Thursday, 13 December 2018

Transport for London



Major London Transport upgrades shelved amid TfL financial crisis


Sadiq Khan’s proposed pedestrianisation of Oxford Street has been abandoned - while a likely end to his fares freeze emerged as the biggest consequence of the financial crisis at Transport for London.

Long-awaited upgrades to Camden Town station and the “deep level” Tube lines such as the Piccadilly line have also been shelved as passengers were warned of an above-inflation hike in fares. TfL confirmed on the 12 December, that the £43m earmarked to pedestrianise the western end of Oxford Street had been reallocated to other “healthy streets” projects, such as the CS9 cycle superhighway in Chiswick, the CS4 superhighway in Greenwich and the CS1 in Hackney.

Pedestrianising Oxford Street was one of Sadiq Khan’s mayoral manifesto promises in 2016 but Westminster council blocked his plans in April. The Tory-run council has brought forward alternative plans to keep the street open to vehicles but “significantly reduce” the number of buses and potentially ban taxis and cars at peak times.





A TfL spokesman said: “Following Westminster City Council’s sudden, unexpected and unilateral decision to abandon our joint plans to transform Oxford Street and its district, we have now re-allocated funding which was allocated to the scheme to help accelerate a number of schemes across London designed to create safer, healthier and less polluted streets. These include new high-quality cycle routes in Greenwich, Hackney and Hounslow.”

Caroline Pidgeon, a Lib-Dem member of the London Assembly, said: “It is bitterly disappointing to have formal confirmation that the pedestrianisation of Oxford Street has now been kicked into the long grass. Oxford Street will only prosper and remain a globally attractive shopping centre if it becomes a safe and attractive place to walk - and that means pedestrianising it.”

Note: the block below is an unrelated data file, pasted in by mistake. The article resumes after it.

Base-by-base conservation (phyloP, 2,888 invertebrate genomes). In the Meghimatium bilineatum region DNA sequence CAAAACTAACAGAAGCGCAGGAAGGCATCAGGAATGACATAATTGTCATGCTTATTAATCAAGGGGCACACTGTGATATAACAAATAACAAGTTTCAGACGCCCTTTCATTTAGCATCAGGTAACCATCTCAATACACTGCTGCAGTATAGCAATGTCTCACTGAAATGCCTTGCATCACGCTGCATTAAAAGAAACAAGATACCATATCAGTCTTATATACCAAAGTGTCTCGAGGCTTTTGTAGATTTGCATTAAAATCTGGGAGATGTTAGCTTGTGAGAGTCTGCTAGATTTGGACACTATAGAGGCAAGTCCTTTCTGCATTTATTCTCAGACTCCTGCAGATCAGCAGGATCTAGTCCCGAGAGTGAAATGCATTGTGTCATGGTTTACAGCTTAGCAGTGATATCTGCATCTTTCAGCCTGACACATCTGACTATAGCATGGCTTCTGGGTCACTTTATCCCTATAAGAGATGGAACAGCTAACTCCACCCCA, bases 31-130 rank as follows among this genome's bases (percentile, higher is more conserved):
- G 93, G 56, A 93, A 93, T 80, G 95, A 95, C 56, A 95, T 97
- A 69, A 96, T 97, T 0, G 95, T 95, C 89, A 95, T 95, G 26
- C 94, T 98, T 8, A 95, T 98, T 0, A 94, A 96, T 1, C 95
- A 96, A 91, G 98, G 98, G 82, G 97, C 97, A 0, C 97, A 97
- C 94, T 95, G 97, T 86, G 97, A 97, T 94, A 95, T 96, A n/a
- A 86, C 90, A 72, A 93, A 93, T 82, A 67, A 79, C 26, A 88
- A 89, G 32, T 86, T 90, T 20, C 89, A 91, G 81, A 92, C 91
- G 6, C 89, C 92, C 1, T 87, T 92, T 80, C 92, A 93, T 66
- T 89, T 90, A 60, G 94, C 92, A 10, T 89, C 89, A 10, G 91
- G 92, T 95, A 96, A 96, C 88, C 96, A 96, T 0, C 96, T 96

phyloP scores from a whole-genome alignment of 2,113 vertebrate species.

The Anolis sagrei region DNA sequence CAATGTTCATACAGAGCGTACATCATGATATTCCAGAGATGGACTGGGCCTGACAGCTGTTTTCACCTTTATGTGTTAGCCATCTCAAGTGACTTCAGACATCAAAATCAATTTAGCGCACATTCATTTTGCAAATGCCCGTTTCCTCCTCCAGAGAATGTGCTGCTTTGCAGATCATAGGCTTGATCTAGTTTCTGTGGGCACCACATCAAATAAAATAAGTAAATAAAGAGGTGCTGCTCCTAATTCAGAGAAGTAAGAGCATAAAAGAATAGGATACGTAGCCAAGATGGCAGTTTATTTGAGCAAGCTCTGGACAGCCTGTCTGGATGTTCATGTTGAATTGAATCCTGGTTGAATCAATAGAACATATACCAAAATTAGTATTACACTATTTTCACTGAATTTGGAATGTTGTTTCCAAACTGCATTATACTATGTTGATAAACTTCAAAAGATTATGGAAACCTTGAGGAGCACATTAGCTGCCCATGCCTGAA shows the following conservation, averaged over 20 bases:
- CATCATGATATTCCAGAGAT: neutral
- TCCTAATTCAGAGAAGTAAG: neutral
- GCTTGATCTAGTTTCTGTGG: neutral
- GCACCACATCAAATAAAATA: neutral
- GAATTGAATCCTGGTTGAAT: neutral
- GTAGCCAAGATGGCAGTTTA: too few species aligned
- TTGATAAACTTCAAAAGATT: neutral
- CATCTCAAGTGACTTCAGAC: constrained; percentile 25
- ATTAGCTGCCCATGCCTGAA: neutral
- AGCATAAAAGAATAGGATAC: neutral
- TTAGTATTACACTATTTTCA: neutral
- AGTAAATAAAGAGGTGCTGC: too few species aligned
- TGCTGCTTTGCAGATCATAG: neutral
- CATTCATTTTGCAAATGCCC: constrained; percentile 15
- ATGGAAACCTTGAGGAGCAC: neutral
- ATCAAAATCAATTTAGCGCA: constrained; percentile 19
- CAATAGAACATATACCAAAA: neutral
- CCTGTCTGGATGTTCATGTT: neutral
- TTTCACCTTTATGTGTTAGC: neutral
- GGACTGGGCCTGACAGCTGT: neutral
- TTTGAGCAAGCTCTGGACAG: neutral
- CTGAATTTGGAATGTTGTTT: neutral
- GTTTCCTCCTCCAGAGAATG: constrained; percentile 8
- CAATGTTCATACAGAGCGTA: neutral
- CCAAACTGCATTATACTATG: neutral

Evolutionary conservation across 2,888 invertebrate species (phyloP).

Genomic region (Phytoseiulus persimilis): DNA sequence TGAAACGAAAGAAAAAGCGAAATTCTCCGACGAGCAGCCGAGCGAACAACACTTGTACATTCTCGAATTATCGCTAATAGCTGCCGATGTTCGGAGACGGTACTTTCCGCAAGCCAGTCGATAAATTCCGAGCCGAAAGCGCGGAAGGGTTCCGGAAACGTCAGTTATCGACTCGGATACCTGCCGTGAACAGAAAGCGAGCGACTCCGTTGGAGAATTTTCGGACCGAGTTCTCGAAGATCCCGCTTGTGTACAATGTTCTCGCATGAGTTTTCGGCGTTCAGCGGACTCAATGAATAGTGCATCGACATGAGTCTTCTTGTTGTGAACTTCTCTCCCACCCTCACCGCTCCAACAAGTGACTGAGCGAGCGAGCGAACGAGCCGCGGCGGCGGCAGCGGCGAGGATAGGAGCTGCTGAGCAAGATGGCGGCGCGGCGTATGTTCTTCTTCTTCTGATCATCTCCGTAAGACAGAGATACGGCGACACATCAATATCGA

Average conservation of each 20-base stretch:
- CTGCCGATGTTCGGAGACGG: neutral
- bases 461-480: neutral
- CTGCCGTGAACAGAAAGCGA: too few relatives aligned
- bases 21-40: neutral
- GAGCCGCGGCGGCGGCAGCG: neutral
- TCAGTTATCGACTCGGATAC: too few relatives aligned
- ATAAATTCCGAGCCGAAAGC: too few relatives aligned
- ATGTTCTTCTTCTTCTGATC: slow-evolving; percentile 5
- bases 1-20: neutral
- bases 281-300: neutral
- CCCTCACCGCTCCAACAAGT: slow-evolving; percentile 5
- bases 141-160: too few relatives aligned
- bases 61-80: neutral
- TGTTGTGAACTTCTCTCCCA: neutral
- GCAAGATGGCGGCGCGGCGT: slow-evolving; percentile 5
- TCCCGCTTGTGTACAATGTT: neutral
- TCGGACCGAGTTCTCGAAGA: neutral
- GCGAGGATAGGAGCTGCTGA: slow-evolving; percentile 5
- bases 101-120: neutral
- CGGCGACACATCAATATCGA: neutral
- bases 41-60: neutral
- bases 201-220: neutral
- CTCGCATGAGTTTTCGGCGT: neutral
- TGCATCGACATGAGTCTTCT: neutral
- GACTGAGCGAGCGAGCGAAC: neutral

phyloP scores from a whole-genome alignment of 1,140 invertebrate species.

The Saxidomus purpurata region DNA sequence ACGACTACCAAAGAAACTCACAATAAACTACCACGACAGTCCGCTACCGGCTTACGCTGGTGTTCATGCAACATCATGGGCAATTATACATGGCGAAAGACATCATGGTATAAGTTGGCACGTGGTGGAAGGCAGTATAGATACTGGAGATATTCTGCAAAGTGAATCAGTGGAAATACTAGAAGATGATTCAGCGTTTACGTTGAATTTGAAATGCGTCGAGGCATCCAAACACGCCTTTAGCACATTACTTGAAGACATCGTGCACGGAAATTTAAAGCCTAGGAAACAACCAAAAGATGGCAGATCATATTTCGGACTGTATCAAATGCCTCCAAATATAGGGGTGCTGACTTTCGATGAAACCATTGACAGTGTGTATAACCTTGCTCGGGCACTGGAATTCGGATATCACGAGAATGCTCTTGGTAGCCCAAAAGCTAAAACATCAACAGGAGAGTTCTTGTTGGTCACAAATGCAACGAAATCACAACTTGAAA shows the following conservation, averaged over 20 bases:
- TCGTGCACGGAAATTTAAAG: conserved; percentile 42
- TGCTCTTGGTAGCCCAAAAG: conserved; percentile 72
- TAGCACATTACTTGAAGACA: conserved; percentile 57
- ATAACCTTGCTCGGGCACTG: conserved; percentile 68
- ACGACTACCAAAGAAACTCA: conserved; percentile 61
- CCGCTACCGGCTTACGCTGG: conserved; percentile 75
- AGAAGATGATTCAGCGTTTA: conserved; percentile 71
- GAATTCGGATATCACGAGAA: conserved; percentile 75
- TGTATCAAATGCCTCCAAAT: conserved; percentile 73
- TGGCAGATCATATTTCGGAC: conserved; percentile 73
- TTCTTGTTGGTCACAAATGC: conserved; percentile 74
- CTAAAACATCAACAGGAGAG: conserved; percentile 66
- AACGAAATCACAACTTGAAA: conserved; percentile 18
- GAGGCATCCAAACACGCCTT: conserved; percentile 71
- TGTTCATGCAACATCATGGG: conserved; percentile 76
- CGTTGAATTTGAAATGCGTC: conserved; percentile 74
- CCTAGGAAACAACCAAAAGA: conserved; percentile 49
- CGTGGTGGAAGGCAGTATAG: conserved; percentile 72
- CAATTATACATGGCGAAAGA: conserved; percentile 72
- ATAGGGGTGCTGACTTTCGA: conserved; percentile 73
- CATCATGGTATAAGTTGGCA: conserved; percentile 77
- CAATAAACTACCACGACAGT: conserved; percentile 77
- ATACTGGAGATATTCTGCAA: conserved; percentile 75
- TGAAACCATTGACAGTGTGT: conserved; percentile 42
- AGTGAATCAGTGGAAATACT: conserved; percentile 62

The changes emerge in TfL’s new five-year budget, which “assumes” there will be a fares hike equivalent to the RPI rate of inflation plus one per cent from 2021. RPI is currently 3.3 per cent. This could add at least 15p onto every Tube journey.




Mr Khan’s spokesman said any change in fares, most of which have been frozen since 2016, would be announced at a later date.

TfL commissioner Mike Brown said there were “three big external factors” behind the anticipated fares hike - the loss of the £700m a year Government subsidy, “macroeconomic conditions” that have reduced journeys, particularly off-peak bus travel, and the £600m black hole in TfL income caused by a delay of up to two years in opening Crossrail. About 2,000 jobs at TfL could be at risk as it seeks to cut running costs by 30 per cent.


Upgrades at Bank, Holborn and Elephant and Castle will proceed, as will step-free access at Finsbury Park, Hanger Lane and Wimbledon Park. Junctions such as Old Street, Vauxhall Gyratory and Highbury Corner will be made safer.




Referring to fares, Mr Brown said: “There is no question of changing anything until the next mayoralty. Clearly any new mayor, whether it’s the current one or another, would look at the overall conditions.”

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